HOME, SWEET HOME
But at home in the Darling household all this time there was deep sorrow. Mr. Darling, as a punishment to himself for taking their guardian Nana away, had vowed that he would live in the kennel till his children's return. For months now he had lived in it, and had been carried to business in it every morning, much to the disgust of the prim little housemaid Liza. Mr. Darling had become quite a celebrity, and great ladies, leaders of society, found him so interesting and touching, that they all cried out as he passed by, "Oh, do come to dinner at our house, do come in the kennel!" All the newspapers had asked him to write the cricket and football news for them, and his picture postcards were to be seen in every shop window.
But it happened one evening, when he returned from business, carried as usual in the kennel, he was taken up to the now desolate nursery, where Mrs. Darling spent most of her time mourning for her lost children, while the faithful Nana tried in vain to cheer her up. "George, George, I believe you are beginning to like that kennel," she said reproachfully, as he crawled out. He denied the charge, however, and tried to comfort Mrs. Darling, who never for one moment forgot the little empty beds and the silence and cheerlessness of the nursery. Then he left her, and sitting down by the fire, Mrs. Darling was alone with her sad thoughts.
Scarcely, however, had she closed
her eyes when three little figures flew in at the window and nestled cosily in
their beds. Then softly Wendy called to her mother. But when Mrs. Darling
looked round she simply couldn't believe that the children were really there.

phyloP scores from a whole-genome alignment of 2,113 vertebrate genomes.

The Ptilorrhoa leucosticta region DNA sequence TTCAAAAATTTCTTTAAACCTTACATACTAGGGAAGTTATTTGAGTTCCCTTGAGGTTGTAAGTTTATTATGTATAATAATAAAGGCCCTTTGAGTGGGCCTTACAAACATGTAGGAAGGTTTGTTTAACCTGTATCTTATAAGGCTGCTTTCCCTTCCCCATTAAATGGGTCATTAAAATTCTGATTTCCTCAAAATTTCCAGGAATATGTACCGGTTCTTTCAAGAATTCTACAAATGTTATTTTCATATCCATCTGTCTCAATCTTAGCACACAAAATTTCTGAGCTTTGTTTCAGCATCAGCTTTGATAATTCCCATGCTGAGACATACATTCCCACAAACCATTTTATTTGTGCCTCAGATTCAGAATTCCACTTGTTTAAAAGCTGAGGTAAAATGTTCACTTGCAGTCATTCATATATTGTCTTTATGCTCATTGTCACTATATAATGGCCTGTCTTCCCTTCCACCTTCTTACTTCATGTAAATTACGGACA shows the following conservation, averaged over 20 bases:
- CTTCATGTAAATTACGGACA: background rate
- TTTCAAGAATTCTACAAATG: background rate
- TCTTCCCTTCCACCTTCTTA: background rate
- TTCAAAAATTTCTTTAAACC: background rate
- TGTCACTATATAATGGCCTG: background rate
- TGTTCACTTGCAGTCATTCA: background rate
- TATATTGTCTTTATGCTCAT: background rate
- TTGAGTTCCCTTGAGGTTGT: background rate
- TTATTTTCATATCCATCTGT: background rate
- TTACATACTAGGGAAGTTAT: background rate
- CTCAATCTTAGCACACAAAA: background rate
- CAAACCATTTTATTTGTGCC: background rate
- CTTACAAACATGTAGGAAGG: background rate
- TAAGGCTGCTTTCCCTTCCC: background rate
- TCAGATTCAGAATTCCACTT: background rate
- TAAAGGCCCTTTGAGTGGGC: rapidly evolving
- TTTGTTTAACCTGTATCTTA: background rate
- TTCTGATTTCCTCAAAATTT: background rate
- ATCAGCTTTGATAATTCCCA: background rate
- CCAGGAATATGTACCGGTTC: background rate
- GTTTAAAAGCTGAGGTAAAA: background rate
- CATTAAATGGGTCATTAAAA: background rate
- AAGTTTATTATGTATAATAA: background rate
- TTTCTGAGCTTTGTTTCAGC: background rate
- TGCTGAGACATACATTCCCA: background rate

So many times before she had dreamt of their return, that it was not till they
all three crowded round her that she realised that they had indeed come home.
Oh! what joy to feel once more those dear faces, cool and fresh from the flight
through the night air, pressed against hers, hot with tears; to hear once more
the sound of those sweet voices as they all talked at once. At last, when she
was a little calm, Wendy began telling her about Peter Pan and the Lost Boys,
who with Peter Pan himself were all waiting outside. Directly Mrs. Darling saw
them, and heard that they had no mothers, she instantly adopted them all.
Though the house would be rather crowded, she
could easily put up extra beds in the drawing-room, she said, and with a screen on her "At Home" days, all could be comfortably managed.
The only difficulty lay with Peter. Much as at first sight he loved Mrs. Darling, much as he loved Wendy, he couldn't consent to grow up. So at last it was arranged that he should fly back alone to the Never-Never-Never Land, and that once a year Mrs. Darling would allow Wendy to go and stay with him for a whole week to do his spring cleaning.
THE TREE TOPS
High in the tree tops of the Never-Never-Never Land, Tinker Bell placed the little house that was built for Wendy. The tree tops are soft as velvet, and in the evening at twilight are all bejewelled with tiny mauve, and white, and blue lights. The mauve ones are boy fairies, the white, girl fairies, and the blue lights are darling little sillies who are not quite sure what they are.
And the still air is filled with the singing of birds and the ringing of hundreds of little fairy bells. But the sweetest sound of all is the fluting of Peter Pan's pipe as he sits outside the little house and calls to the spring to make haste, because with the spring comes Wendy.